Eric Hoffman and Dominick Grace, editors
University Press of Mississippi
256 pages, 22 b&w illustrations
This is part of an ongoing series from UPM. The same editors are also responsible for collections of interviews with Dave Sim and Chester Brown, and a book on Peter Bagge is due out next month. The present volume collects nine conversations conducted by different interviewers between 2009 and 2013, including a new career-spanning interrogation by the editors. This week’s Maclean’s magazine has a great excerpt from the book, accompanied by a wonderful video interview that includes a tour of Seth’s house in Guelph:
For completists, there is another comparatively recent interview with Seth here, where the cartoonist talks about Charlie Hebdo and David Rakoff.
From the publisher:
Canadian cartoonist Gregory Gallant, (b. 1962), pen name Seth, emerged as a cartoonist in the fertile period of the 1980s, when the alternative comics market boomed. Though he was influenced by mainstream comics in his teen years and did his earliest comics work on Mister X, a mainstream-style melodrama, Seth remains one of the least mainstream-inflected figures of the alternative comics’ movement. His primary influences are underground comix, newspaper strips, and classic cartooning.
These interviews, including one career-spanning, definitive interview between the volume editors and the artist published here for the first time, delve into Seth’s output from its earliest days to the present. Conversations offer insight into his influences, ideologies of comics and art, thematic preoccupations, and major works, from numerous perspectives–given Seth’s complex and multifaceted artistic endeavours. Seth’s first graphic novel, It’s a Good Life, If You Don’t Weaken, announced his fascination with the past and with earlier cartooning styles. Subsequent works expand on those preoccupations and themes. Clyde Fans, for example, balances present-day action against narratives set in the past. The visual style looks polished and contemplative, the narrative deliberately paced; plot seems less important than mood or characterization, as Seth deals with the inescapable grind of time and what it devours, themes which recur to varying degrees in George Sprott, Wimbledon Green, and The Great Northern Brotherhood of Canadian Cartoonists.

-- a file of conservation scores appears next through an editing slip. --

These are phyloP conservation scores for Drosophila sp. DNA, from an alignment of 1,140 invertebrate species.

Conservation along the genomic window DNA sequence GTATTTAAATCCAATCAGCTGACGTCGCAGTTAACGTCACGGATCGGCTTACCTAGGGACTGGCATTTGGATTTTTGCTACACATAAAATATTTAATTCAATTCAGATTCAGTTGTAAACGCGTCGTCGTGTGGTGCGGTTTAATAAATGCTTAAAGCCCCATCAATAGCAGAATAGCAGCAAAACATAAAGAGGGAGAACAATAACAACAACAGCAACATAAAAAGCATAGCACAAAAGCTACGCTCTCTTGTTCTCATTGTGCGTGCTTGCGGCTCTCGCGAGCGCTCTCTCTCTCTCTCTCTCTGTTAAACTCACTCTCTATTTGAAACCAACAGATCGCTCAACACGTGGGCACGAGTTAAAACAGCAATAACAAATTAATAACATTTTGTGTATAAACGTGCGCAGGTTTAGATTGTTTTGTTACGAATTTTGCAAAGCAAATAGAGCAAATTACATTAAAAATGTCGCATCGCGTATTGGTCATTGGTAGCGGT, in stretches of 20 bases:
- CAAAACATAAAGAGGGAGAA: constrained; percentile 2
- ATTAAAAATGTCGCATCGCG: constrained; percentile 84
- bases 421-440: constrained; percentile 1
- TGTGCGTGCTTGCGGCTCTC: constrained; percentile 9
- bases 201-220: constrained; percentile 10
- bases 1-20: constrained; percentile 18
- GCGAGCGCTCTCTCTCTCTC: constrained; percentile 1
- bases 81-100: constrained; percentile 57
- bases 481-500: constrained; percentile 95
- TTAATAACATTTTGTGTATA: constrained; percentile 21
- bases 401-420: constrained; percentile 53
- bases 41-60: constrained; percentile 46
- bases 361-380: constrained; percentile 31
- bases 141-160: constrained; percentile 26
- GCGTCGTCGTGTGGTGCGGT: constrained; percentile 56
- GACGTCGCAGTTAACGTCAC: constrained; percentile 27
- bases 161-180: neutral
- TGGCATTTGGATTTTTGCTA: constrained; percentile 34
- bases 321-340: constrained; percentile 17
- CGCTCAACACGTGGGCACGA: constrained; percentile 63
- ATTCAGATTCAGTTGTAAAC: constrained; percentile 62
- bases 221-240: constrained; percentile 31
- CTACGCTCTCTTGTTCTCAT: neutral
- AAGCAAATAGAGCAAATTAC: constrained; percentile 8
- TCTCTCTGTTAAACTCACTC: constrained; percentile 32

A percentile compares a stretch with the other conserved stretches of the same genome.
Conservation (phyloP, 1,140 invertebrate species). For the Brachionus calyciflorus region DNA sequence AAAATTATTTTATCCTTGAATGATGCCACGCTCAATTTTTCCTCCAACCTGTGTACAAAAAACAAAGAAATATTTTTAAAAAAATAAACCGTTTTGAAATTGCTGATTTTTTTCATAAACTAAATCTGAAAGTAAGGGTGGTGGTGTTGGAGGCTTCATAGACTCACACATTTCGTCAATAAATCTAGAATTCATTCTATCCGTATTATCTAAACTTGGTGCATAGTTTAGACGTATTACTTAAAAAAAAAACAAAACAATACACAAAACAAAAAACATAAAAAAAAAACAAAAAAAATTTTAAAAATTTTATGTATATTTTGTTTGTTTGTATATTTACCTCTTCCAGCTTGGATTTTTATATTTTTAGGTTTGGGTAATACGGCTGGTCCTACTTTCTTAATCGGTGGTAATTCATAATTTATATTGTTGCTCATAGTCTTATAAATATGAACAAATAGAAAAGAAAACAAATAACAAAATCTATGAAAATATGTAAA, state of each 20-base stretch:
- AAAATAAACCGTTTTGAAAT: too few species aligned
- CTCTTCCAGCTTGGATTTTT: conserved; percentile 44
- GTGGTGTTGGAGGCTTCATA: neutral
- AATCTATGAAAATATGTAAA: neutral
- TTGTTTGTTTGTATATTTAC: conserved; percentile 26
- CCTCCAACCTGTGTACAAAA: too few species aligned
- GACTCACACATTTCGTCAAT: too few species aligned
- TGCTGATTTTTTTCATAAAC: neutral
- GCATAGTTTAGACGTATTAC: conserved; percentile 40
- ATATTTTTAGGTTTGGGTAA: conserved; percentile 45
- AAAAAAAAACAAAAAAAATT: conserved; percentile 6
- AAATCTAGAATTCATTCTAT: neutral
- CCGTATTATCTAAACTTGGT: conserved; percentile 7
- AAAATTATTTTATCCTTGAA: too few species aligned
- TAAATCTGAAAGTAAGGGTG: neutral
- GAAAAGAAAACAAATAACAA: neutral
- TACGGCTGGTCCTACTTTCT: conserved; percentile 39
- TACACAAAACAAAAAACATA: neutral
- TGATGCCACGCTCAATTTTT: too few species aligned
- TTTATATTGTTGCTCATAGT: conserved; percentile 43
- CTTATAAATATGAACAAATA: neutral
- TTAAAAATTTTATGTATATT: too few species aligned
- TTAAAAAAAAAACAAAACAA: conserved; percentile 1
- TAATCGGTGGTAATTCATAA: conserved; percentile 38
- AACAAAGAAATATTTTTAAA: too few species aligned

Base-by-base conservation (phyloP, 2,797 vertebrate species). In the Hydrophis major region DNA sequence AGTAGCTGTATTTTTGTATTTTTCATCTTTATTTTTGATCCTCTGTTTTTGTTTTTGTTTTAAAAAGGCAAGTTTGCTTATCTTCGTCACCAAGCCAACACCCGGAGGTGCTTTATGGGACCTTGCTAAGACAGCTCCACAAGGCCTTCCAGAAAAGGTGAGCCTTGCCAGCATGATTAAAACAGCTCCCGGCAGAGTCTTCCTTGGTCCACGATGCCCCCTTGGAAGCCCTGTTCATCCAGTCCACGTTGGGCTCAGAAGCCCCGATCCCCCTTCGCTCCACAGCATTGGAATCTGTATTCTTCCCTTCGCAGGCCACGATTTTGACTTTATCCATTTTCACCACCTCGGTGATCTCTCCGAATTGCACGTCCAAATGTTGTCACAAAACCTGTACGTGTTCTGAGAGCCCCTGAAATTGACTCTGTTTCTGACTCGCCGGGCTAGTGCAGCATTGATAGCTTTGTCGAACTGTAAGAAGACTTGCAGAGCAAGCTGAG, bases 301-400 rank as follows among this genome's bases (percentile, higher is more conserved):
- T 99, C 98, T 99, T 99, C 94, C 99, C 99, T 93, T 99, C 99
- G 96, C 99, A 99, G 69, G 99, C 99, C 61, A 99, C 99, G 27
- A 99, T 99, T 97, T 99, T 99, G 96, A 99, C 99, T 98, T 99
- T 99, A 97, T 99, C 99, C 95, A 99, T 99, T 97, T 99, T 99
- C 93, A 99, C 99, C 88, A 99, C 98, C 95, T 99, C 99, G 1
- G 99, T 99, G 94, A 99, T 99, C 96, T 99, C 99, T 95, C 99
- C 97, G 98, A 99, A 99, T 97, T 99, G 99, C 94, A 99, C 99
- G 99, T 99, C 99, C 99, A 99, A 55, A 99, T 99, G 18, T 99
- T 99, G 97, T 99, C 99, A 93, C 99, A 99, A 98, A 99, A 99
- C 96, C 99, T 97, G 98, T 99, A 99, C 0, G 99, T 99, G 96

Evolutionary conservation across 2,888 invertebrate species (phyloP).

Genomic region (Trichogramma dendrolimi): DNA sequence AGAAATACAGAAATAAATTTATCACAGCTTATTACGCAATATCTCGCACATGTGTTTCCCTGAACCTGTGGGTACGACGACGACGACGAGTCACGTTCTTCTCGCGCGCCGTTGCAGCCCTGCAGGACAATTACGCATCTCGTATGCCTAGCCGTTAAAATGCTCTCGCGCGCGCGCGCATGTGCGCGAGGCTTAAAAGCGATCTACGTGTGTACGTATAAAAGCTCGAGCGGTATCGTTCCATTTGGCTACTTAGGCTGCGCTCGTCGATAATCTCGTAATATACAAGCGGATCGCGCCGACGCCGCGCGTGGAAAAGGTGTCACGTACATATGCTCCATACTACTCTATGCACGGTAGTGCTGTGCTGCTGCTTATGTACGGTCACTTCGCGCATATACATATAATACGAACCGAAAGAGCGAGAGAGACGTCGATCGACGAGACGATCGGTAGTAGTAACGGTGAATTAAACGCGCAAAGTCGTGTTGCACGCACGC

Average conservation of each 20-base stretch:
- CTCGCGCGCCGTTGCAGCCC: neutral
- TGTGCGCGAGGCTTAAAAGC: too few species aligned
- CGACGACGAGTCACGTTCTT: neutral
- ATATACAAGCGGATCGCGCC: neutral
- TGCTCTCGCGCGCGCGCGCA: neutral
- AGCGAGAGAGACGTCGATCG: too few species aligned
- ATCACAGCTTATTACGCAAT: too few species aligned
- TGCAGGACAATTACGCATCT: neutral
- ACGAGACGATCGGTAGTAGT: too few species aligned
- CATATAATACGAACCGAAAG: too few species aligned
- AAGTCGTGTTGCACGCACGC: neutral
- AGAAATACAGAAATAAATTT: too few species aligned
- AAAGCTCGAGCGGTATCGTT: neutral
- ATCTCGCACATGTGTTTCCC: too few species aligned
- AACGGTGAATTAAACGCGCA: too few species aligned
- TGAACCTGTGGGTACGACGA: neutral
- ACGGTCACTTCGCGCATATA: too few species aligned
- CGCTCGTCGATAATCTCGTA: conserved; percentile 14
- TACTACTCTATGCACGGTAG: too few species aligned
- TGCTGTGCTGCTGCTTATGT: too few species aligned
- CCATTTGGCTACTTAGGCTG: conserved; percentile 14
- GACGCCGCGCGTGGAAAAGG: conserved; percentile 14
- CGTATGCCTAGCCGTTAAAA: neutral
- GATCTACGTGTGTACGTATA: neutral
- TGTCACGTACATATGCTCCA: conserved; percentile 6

Eric Hoffman, Vernon, Connecticut, is the author of Oppen: A Narrative, a biography of the poet George Oppen, and editor of Cerebus the Barbarian Messiah: Essays on the Epic Graphic Satire of Dave Sim and Gerhard. Dominick Grace, London, Ontario, Canada, is the author of The Science Fiction of Phyliss Gotlieb: A Critical Reading and an associate professor of English at Brescia University College. Together they have coedited Dave Sim: Conversations and Chester Brown: Conversations, both from University Press of Mississippi.